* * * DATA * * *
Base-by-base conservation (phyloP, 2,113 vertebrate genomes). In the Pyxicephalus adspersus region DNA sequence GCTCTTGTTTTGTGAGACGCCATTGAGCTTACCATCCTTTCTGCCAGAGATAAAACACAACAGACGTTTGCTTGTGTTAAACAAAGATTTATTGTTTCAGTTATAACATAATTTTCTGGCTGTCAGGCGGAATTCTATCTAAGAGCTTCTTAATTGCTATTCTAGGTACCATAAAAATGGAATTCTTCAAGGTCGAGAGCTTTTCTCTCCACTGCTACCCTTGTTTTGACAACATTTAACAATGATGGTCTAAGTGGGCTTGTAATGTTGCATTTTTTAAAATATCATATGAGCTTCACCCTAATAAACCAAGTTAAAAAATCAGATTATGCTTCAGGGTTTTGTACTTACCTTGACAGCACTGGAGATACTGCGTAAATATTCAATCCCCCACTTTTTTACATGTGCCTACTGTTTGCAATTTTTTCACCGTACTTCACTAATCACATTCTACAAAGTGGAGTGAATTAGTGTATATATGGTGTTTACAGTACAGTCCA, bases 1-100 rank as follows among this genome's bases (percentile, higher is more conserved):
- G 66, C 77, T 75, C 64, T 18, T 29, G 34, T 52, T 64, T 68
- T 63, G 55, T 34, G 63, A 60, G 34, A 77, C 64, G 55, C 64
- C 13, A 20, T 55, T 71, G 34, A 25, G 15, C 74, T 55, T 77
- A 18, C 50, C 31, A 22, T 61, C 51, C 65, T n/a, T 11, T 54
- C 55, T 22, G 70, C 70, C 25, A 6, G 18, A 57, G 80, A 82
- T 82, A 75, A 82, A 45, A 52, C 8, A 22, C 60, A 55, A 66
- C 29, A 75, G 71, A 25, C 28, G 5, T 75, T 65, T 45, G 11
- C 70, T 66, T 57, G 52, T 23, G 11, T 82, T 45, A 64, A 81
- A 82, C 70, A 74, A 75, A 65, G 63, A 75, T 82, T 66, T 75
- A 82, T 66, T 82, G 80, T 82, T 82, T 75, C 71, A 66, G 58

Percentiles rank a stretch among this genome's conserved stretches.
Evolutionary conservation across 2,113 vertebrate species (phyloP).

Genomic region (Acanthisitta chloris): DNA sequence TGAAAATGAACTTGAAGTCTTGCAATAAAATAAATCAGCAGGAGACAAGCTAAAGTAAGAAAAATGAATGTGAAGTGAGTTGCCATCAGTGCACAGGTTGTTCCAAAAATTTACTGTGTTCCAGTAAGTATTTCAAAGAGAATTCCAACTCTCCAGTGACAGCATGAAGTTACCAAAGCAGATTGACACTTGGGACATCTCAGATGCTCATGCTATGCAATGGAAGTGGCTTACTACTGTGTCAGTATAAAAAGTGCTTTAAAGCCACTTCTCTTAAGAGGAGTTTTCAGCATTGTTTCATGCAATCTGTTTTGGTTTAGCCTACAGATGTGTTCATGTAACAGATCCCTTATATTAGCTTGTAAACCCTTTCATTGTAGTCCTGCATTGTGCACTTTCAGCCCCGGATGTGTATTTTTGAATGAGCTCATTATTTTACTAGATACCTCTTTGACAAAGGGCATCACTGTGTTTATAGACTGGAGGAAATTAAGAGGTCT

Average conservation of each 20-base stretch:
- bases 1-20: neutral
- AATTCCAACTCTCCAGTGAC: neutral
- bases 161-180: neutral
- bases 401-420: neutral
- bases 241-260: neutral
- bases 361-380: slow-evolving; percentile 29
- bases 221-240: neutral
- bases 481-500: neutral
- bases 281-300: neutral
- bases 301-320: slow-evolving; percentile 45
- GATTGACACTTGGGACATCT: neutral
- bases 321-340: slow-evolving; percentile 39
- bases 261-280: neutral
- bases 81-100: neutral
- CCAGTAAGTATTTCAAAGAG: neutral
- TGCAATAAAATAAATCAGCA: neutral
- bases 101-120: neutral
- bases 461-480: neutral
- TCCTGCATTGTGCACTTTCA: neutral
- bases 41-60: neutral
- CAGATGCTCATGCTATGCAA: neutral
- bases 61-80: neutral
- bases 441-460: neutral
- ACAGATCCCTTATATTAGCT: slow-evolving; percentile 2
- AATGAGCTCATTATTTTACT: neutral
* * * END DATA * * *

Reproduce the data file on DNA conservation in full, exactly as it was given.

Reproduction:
Base-by-base conservation (phyloP, 2,113 vertebrate genomes). In the Pyxicephalus adspersus region DNA sequence GCTCTTGTTTTGTGAGACGCCATTGAGCTTACCATCCTTTCTGCCAGAGATAAAACACAACAGACGTTTGCTTGTGTTAAACAAAGATTTATTGTTTCAGTTATAACATAATTTTCTGGCTGTCAGGCGGAATTCTATCTAAGAGCTTCTTAATTGCTATTCTAGGTACCATAAAAATGGAATTCTTCAAGGTCGAGAGCTTTTCTCTCCACTGCTACCCTTGTTTTGACAACATTTAACAATGATGGTCTAAGTGGGCTTGTAATGTTGCATTTTTTAAAATATCATATGAGCTTCACCCTAATAAACCAAGTTAAAAAATCAGATTATGCTTCAGGGTTTTGTACTTACCTTGACAGCACTGGAGATACTGCGTAAATATTCAATCCCCCACTTTTTTACATGTGCCTACTGTTTGCAATTTTTTCACCGTACTTCACTAATCACATTCTACAAAGTGGAGTGAATTAGTGTATATATGGTGTTTACAGTACAGTCCA, bases 1-100 rank as follows among this genome's bases (percentile, higher is more conserved):
- G 66, C 77, T 75, C 64, T 18, T 29, G 34, T 52, T 64, T 68
- T 63, G 55, T 34, G 63, A 60, G 34, A 77, C 64, G 55, C 64
- C 13, A 20, T 55, T 71, G 34, A 25, G 15, C 74, T 55, T 77
- A 18, C 50, C 31, A 22, T 61, C 51, C 65, T n/a, T 11, T 54
- C 55, T 22, G 70, C 70, C 25, A 6, G 18, A 57, G 80, A 82
- T 82, A 75, A 82, A 45, A 52, C 8, A 22, C 60, A 55, A 66
- C 29, A 75, G 71, A 25, C 28, G 5, T 75, T 65, T 45, G 11
- C 70, T 66, T 57, G 52, T 23, G 11, T 82, T 45, A 64, A 81
- A 82, C 70, A 74, A 75, A 65, G 63, A 75, T 82, T 66, T 75
- A 82, T 66, T 82, G 80, T 82, T 82, T 75, C 71, A 66, G 58

Percentiles rank a stretch among this genome's conserved stretches.
Evolutionary conservation across 2,113 vertebrate species (phyloP).

Genomic region (Acanthisitta chloris): DNA sequence TGAAAATGAACTTGAAGTCTTGCAATAAAATAAATCAGCAGGAGACAAGCTAAAGTAAGAAAAATGAATGTGAAGTGAGTTGCCATCAGTGCACAGGTTGTTCCAAAAATTTACTGTGTTCCAGTAAGTATTTCAAAGAGAATTCCAACTCTCCAGTGACAGCATGAAGTTACCAAAGCAGATTGACACTTGGGACATCTCAGATGCTCATGCTATGCAATGGAAGTGGCTTACTACTGTGTCAGTATAAAAAGTGCTTTAAAGCCACTTCTCTTAAGAGGAGTTTTCAGCATTGTTTCATGCAATCTGTTTTGGTTTAGCCTACAGATGTGTTCATGTAACAGATCCCTTATATTAGCTTGTAAACCCTTTCATTGTAGTCCTGCATTGTGCACTTTCAGCCCCGGATGTGTATTTTTGAATGAGCTCATTATTTTACTAGATACCTCTTTGACAAAGGGCATCACTGTGTTTATAGACTGGAGGAAATTAAGAGGTCT

Average conservation of each 20-base stretch:
- bases 1-20: neutral
- AATTCCAACTCTCCAGTGAC: neutral
- bases 161-180: neutral
- bases 401-420: neutral
- bases 241-260: neutral
- bases 361-380: slow-evolving; percentile 29
- bases 221-240: neutral
- bases 481-500: neutral
- bases 281-300: neutral
- bases 301-320: slow-evolving; percentile 45
- GATTGACACTTGGGACATCT: neutral
- bases 321-340: slow-evolving; percentile 39
- bases 261-280: neutral
- bases 81-100: neutral
- CCAGTAAGTATTTCAAAGAG: neutral
- TGCAATAAAATAAATCAGCA: neutral
- bases 101-120: neutral
- bases 461-480: neutral
- TCCTGCATTGTGCACTTTCA: neutral
- bases 41-60: neutral
- CAGATGCTCATGCTATGCAA: neutral
- bases 61-80: neutral
- bases 441-460: neutral
- ACAGATCCCTTATATTAGCT: slow-evolving; percentile 2
- AATGAGCTCATTATTTTACT: neutral